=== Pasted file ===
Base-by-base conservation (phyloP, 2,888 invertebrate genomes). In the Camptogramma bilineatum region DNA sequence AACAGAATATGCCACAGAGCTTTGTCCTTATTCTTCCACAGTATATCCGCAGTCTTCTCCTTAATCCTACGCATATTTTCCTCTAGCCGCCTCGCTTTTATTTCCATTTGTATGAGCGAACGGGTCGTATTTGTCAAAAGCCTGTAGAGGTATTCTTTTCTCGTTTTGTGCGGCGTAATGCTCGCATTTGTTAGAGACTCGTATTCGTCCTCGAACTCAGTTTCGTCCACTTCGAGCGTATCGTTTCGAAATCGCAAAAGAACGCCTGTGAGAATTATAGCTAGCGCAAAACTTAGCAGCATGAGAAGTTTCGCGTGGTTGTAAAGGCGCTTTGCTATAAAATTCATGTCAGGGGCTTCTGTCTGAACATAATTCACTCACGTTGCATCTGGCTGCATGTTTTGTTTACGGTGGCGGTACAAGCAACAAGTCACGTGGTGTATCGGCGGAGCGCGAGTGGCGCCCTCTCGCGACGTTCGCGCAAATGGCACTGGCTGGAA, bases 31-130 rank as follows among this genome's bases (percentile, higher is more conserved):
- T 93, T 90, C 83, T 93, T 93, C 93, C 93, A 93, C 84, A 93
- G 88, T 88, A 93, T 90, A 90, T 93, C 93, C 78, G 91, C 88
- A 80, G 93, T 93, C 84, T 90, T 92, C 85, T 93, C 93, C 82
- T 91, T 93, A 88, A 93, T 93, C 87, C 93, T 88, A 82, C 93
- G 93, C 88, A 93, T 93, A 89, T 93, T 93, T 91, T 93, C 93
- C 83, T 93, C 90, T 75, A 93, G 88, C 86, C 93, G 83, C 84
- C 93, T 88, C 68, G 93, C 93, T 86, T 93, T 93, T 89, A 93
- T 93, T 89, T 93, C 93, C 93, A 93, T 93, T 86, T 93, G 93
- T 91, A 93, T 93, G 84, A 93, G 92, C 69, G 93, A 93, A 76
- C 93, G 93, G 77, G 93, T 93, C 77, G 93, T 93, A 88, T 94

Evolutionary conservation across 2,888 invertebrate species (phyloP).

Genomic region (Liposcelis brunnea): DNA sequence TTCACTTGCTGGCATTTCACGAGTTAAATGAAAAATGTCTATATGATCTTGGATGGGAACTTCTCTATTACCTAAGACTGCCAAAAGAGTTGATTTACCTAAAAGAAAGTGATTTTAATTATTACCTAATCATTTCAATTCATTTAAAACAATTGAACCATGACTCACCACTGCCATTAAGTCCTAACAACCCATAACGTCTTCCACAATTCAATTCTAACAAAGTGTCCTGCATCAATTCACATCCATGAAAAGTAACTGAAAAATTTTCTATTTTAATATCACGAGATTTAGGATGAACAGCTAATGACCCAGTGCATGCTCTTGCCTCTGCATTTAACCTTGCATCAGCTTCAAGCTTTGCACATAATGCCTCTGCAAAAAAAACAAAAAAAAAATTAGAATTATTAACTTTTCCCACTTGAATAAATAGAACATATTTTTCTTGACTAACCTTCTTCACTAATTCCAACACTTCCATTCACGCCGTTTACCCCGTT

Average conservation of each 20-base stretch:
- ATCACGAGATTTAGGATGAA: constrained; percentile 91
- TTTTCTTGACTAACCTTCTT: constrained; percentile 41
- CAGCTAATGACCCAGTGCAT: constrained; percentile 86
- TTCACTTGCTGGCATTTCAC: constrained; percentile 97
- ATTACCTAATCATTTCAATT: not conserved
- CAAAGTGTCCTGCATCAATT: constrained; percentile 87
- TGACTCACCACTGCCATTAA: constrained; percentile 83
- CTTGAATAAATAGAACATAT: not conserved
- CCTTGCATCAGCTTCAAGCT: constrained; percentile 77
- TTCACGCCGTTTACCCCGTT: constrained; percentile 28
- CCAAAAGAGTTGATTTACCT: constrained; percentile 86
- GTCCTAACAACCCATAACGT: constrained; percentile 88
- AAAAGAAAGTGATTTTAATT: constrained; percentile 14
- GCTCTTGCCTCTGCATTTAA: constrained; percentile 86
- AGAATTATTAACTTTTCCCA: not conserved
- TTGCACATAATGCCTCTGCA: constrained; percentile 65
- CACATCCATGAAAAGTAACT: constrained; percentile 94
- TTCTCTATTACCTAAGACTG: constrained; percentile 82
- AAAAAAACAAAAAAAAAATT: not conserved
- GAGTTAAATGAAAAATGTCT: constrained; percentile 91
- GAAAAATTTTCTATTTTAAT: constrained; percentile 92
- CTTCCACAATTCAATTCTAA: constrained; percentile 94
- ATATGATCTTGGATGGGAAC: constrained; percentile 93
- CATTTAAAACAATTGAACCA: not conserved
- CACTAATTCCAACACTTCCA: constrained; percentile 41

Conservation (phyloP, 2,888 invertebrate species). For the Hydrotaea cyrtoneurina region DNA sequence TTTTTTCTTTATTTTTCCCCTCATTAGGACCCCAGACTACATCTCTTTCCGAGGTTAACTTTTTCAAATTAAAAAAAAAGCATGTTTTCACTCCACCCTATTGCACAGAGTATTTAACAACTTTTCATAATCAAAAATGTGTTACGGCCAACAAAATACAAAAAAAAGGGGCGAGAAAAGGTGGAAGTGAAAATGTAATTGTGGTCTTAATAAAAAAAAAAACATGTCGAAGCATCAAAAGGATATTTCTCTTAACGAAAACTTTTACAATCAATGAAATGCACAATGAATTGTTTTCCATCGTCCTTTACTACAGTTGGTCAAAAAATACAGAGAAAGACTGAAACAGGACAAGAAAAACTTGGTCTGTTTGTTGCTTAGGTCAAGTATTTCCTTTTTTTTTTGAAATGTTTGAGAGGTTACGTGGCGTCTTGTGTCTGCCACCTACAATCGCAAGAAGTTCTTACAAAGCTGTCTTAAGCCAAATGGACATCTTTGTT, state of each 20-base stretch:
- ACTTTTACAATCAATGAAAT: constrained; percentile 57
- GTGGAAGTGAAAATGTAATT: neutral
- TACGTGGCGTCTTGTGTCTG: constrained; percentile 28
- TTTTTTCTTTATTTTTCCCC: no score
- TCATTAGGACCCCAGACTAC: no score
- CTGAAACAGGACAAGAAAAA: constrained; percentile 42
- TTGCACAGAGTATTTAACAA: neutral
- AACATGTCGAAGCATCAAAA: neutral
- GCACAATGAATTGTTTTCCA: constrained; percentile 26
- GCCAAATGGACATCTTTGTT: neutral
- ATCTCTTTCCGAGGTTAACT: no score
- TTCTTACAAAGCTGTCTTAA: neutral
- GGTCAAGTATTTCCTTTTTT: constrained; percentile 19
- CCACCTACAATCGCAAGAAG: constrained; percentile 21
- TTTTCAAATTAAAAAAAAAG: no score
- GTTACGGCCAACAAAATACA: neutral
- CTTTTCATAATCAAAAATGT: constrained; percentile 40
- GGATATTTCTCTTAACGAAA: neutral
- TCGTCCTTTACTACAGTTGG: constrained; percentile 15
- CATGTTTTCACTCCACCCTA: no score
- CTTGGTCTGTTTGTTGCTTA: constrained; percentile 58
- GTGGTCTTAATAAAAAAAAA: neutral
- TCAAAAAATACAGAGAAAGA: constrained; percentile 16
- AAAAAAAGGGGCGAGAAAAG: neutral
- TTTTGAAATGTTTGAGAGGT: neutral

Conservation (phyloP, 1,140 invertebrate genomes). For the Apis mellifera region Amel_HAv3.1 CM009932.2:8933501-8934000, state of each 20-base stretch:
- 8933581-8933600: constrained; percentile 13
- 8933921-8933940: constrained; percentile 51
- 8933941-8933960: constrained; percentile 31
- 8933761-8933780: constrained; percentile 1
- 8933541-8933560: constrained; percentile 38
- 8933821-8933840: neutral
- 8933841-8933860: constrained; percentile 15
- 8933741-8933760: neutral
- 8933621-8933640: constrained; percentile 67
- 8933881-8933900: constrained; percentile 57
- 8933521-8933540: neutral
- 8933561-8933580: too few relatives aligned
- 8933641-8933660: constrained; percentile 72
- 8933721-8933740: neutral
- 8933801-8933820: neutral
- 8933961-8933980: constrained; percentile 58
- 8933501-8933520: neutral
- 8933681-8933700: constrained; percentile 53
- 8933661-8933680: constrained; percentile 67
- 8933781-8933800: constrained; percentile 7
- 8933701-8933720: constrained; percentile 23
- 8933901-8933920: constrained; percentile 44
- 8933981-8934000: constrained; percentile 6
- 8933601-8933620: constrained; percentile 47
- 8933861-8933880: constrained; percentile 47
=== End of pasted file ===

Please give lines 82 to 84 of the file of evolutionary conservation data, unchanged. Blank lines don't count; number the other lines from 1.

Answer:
- 8933961-8933980: constrained; percentile 58
- 8933501-8933520: neutral
- 8933681-8933700: constrained; percentile 53